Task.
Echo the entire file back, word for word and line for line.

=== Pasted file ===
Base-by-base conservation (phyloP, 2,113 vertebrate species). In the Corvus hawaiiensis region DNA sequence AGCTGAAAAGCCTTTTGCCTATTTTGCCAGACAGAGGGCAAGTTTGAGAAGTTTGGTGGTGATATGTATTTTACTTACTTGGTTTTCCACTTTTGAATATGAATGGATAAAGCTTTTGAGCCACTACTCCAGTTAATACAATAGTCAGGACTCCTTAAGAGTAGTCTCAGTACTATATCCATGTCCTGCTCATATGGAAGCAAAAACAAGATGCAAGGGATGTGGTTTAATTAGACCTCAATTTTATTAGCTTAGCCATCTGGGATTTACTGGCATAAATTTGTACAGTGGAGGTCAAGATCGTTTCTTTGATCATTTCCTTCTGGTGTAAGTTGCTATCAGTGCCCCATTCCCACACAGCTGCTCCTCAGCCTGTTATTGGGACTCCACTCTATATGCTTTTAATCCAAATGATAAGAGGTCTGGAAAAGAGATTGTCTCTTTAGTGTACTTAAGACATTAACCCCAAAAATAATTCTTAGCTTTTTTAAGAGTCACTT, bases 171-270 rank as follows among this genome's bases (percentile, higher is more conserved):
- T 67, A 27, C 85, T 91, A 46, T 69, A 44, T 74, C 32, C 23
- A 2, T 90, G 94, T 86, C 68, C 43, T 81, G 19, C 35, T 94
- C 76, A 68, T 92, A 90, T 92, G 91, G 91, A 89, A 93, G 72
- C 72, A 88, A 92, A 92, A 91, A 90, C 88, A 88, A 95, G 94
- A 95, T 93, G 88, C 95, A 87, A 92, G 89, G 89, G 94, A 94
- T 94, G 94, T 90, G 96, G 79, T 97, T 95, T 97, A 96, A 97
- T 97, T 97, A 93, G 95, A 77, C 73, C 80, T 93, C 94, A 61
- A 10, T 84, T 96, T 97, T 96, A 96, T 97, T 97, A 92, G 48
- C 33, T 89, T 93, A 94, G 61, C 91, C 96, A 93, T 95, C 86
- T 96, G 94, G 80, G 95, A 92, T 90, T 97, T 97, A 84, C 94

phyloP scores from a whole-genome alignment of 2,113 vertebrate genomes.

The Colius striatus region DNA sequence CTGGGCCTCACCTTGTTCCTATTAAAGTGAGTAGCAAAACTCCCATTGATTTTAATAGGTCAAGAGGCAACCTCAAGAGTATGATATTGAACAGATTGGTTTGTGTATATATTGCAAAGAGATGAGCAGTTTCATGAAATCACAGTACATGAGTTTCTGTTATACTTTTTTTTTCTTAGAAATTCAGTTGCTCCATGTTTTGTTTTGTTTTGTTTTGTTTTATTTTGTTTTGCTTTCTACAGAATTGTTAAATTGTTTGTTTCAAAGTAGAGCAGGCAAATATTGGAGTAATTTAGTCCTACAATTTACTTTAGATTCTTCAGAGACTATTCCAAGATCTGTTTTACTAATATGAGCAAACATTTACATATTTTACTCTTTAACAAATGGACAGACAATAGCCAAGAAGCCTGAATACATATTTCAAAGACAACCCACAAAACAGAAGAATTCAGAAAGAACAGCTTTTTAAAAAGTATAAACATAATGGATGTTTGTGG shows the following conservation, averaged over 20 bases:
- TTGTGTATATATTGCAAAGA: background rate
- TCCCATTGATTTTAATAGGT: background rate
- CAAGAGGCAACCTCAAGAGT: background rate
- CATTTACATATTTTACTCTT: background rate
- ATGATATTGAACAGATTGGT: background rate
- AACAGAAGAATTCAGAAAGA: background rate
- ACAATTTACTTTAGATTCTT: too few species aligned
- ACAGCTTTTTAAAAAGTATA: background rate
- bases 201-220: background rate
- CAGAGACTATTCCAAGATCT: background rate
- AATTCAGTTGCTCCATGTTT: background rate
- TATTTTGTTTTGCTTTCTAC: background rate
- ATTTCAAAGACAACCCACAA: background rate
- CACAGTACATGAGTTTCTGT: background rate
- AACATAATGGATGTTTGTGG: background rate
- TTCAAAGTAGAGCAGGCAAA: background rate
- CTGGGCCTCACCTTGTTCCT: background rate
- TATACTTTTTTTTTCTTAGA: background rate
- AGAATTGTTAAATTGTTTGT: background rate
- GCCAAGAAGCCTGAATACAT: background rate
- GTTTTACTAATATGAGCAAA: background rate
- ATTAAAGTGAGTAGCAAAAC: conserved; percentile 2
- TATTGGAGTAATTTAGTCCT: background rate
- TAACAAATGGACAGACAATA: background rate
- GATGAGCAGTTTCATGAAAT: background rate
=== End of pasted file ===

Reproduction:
Base-by-base conservation (phyloP, 2,113 vertebrate species). In the Corvus hawaiiensis region DNA sequence AGCTGAAAAGCCTTTTGCCTATTTTGCCAGACAGAGGGCAAGTTTGAGAAGTTTGGTGGTGATATGTATTTTACTTACTTGGTTTTCCACTTTTGAATATGAATGGATAAAGCTTTTGAGCCACTACTCCAGTTAATACAATAGTCAGGACTCCTTAAGAGTAGTCTCAGTACTATATCCATGTCCTGCTCATATGGAAGCAAAAACAAGATGCAAGGGATGTGGTTTAATTAGACCTCAATTTTATTAGCTTAGCCATCTGGGATTTACTGGCATAAATTTGTACAGTGGAGGTCAAGATCGTTTCTTTGATCATTTCCTTCTGGTGTAAGTTGCTATCAGTGCCCCATTCCCACACAGCTGCTCCTCAGCCTGTTATTGGGACTCCACTCTATATGCTTTTAATCCAAATGATAAGAGGTCTGGAAAAGAGATTGTCTCTTTAGTGTACTTAAGACATTAACCCCAAAAATAATTCTTAGCTTTTTTAAGAGTCACTT, bases 171-270 rank as follows among this genome's bases (percentile, higher is more conserved):
- T 67, A 27, C 85, T 91, A 46, T 69, A 44, T 74, C 32, C 23
- A 2, T 90, G 94, T 86, C 68, C 43, T 81, G 19, C 35, T 94
- C 76, A 68, T 92, A 90, T 92, G 91, G 91, A 89, A 93, G 72
- C 72, A 88, A 92, A 92, A 91, A 90, C 88, A 88, A 95, G 94
- A 95, T 93, G 88, C 95, A 87, A 92, G 89, G 89, G 94, A 94
- T 94, G 94, T 90, G 96, G 79, T 97, T 95, T 97, A 96, A 97
- T 97, T 97, A 93, G 95, A 77, C 73, C 80, T 93, C 94, A 61
- A 10, T 84, T 96, T 97, T 96, A 96, T 97, T 97, A 92, G 48
- C 33, T 89, T 93, A 94, G 61, C 91, C 96, A 93, T 95, C 86
- T 96, G 94, G 80, G 95, A 92, T 90, T 97, T 97, A 84, C 94

phyloP scores from a whole-genome alignment of 2,113 vertebrate genomes.

The Colius striatus region DNA sequence CTGGGCCTCACCTTGTTCCTATTAAAGTGAGTAGCAAAACTCCCATTGATTTTAATAGGTCAAGAGGCAACCTCAAGAGTATGATATTGAACAGATTGGTTTGTGTATATATTGCAAAGAGATGAGCAGTTTCATGAAATCACAGTACATGAGTTTCTGTTATACTTTTTTTTTCTTAGAAATTCAGTTGCTCCATGTTTTGTTTTGTTTTGTTTTGTTTTATTTTGTTTTGCTTTCTACAGAATTGTTAAATTGTTTGTTTCAAAGTAGAGCAGGCAAATATTGGAGTAATTTAGTCCTACAATTTACTTTAGATTCTTCAGAGACTATTCCAAGATCTGTTTTACTAATATGAGCAAACATTTACATATTTTACTCTTTAACAAATGGACAGACAATAGCCAAGAAGCCTGAATACATATTTCAAAGACAACCCACAAAACAGAAGAATTCAGAAAGAACAGCTTTTTAAAAAGTATAAACATAATGGATGTTTGTGG shows the following conservation, averaged over 20 bases:
- TTGTGTATATATTGCAAAGA: background rate
- TCCCATTGATTTTAATAGGT: background rate
- CAAGAGGCAACCTCAAGAGT: background rate
- CATTTACATATTTTACTCTT: background rate
- ATGATATTGAACAGATTGGT: background rate
- AACAGAAGAATTCAGAAAGA: background rate
- ACAATTTACTTTAGATTCTT: too few species aligned
- ACAGCTTTTTAAAAAGTATA: background rate
- bases 201-220: background rate
- CAGAGACTATTCCAAGATCT: background rate
- AATTCAGTTGCTCCATGTTT: background rate
- TATTTTGTTTTGCTTTCTAC: background rate
- ATTTCAAAGACAACCCACAA: background rate
- CACAGTACATGAGTTTCTGT: background rate
- AACATAATGGATGTTTGTGG: background rate
- TTCAAAGTAGAGCAGGCAAA: background rate
- CTGGGCCTCACCTTGTTCCT: background rate
- TATACTTTTTTTTTCTTAGA: background rate
- AGAATTGTTAAATTGTTTGT: background rate
- GCCAAGAAGCCTGAATACAT: background rate
- GTTTTACTAATATGAGCAAA: background rate
- ATTAAAGTGAGTAGCAAAAC: conserved; percentile 2
- TATTGGAGTAATTTAGTCCT: background rate
- TAACAAATGGACAGACAATA: background rate
- GATGAGCAGTTTCATGAAAT: background rate